It''s mid-summer. Lots of people in Israel and other countries are on holiday. Leaders of most Arab countries are either dealing with domestic problems or worrying when the unrest will land on them. The recent humor was news that the Syrian government has joined the ranks of those recognizing Palestine in the 1967 boundaries with its capital in Jerusalem. At the same time were reports about the numbers killed on the same day in Syrian cities, and western governments pulling their diplomats out of Damascus, damning Assad for brutality, and cozying up to Syrian ex patriots claiming to represent the opposition. All of that amounts to de-recognition of Syria with its capital in Damascus.


There is no war on our horizon. The latest flotilla to Gaza that was looming a month ago has crumbled to one remaining boat, called a yacht rather than a ship. The Israeli navy took control without anything that should require attention of the United Nations.


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The September session of the United Nations will still demand work from Israeli diplomats. However, they have already done enough so that a sizable number of western governments are telling the Palestinians to cool it. Even if Palestinians win a vote in the General Assembly, the appropriate response will be, "So what?"


Politics must fill the vacuum. In a country where the serious politics usually focuses on national security and the tactics of negotiating with Palestinians and other Arabs, our summer has been filled first with demonstrations about the price of cottage cheese and now housing. Young people are setting up tents in several cities, and claiming they must live there due to the high prices for buying or renting apartments. Politicians are moving from cottage cheese to housing, and competing with expressions of concern and detailed plans, some of which seem to have been formulated while moving from car to microphone.


If one bothers to plow through the populistic verbiage of politicians and media personalities, and looks past the well-padded students who are prominent in the housing protests, it is possible to find some serious issues.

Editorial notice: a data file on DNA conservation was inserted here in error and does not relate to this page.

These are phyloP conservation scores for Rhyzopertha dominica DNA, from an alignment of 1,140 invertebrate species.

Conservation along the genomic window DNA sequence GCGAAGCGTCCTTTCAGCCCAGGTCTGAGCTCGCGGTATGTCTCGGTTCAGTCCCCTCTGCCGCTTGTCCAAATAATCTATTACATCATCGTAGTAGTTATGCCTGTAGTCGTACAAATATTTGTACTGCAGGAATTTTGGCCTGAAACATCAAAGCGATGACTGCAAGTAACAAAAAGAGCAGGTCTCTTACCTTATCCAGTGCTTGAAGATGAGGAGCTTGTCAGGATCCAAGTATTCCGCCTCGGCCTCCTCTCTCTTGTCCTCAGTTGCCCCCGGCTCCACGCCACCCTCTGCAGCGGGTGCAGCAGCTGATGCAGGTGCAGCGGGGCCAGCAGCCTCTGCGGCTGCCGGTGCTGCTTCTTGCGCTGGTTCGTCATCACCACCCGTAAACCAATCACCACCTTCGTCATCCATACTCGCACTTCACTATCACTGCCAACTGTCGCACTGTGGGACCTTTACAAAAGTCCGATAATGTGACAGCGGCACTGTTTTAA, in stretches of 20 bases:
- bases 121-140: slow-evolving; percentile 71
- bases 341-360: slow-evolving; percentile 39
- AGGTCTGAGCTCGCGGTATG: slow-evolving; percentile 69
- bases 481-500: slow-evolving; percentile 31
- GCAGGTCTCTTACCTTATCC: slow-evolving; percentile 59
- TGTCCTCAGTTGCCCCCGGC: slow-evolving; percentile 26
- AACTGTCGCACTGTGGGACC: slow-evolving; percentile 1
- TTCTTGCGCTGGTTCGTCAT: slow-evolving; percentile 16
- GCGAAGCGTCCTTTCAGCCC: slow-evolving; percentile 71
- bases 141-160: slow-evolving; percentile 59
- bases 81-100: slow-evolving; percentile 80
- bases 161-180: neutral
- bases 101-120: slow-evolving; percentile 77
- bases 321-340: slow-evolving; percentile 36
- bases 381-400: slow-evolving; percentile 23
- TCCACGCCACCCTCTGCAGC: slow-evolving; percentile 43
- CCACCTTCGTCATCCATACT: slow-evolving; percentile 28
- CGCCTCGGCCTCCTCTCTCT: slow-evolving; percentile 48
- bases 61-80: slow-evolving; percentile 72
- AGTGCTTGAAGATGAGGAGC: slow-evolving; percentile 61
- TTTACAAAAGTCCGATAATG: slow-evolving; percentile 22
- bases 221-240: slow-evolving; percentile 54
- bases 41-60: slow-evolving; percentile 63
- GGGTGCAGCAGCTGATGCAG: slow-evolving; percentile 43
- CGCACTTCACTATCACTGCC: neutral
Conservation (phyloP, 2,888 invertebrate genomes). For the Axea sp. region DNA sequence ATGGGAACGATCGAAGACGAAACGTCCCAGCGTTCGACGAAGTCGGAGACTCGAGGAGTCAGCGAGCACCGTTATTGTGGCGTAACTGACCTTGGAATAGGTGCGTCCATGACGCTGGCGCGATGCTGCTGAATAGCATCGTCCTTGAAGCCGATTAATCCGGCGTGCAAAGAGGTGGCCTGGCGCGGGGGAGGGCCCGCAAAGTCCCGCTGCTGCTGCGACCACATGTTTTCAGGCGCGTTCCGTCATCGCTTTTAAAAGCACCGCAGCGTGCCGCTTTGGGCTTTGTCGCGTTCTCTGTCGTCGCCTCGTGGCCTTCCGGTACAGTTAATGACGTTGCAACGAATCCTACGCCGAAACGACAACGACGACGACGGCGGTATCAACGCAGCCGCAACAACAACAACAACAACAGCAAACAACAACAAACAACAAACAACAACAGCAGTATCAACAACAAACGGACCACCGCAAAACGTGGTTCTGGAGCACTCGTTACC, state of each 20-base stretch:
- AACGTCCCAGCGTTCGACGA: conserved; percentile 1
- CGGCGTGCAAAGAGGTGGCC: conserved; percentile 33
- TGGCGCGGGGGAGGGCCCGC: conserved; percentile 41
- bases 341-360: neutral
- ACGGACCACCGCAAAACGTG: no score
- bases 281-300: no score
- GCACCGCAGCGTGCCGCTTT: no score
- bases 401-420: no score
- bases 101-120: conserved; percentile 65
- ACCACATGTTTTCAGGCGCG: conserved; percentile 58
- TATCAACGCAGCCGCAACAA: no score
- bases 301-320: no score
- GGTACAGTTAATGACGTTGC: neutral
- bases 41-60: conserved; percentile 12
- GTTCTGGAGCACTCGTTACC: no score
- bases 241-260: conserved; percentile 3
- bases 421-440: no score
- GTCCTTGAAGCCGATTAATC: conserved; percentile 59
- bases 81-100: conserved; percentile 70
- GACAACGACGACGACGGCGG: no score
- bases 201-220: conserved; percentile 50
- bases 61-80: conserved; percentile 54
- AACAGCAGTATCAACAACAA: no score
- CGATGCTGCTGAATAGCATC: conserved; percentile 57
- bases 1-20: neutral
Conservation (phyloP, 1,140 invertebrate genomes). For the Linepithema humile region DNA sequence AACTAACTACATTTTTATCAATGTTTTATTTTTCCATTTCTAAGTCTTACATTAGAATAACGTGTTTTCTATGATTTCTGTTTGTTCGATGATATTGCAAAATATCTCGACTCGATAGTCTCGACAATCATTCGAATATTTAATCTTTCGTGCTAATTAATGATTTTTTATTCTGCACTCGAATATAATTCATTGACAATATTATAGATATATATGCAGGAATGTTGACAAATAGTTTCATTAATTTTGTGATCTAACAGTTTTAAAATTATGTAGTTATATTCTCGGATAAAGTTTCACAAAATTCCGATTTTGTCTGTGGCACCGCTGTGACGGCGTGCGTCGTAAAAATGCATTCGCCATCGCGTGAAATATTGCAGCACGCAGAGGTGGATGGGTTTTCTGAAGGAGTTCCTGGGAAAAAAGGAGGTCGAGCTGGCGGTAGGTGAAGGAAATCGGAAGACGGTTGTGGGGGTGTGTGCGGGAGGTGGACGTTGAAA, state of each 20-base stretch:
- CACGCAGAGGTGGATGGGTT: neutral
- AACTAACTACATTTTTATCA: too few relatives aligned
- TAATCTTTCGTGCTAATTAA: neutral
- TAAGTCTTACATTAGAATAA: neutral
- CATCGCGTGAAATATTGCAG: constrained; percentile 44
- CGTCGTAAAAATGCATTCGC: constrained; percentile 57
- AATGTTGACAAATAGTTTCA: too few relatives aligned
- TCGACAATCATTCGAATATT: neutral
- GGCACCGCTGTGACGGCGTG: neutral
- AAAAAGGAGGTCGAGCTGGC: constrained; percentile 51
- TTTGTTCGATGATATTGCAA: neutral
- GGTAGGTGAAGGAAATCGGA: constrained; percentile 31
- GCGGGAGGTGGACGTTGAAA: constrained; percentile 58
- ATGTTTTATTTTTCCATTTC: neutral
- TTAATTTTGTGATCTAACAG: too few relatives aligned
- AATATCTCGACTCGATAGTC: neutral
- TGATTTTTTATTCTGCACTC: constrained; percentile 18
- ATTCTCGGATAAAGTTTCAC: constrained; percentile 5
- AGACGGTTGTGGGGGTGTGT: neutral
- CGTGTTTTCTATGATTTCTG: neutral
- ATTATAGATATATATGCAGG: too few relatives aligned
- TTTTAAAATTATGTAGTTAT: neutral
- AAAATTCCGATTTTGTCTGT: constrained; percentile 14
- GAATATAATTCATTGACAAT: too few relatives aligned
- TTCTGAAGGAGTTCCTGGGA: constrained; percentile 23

Cottage cheese comes mostly from two firms, which buy their raw material from an agricultural sector well protected from competition. Enough said. Reports are that cottage cheese and other prepared foods are considerably more expensive than in the United States or Western Europe. Some may feel that Israeli cottage cheese is tastier, but not by that much.


Housing is more complex. It reflects a sector squeezed between public land ownership, with a government bureaucracy having its own criteria for deciding what to lease for which purposes, three levels of planning authorities that may object to the details of what will be built after the planners of the Lands Authority have had their turn, plus taxes that take account of a building''s location, its use, how many apartments are owned by each taxpayer, as well as whether an apartment will be rented, purchased by the occupant, or used for something other than a residence.


Israel has been moving from socialism to free enterprise over the course of several decades, but housing still has a way to go. There has been no great immigration like that from the former Soviet Union that produced a significant shortage in the supply of housing 20 years ago. However, young people continue to leave their parents'' home, couple-up, and look for a place of their own.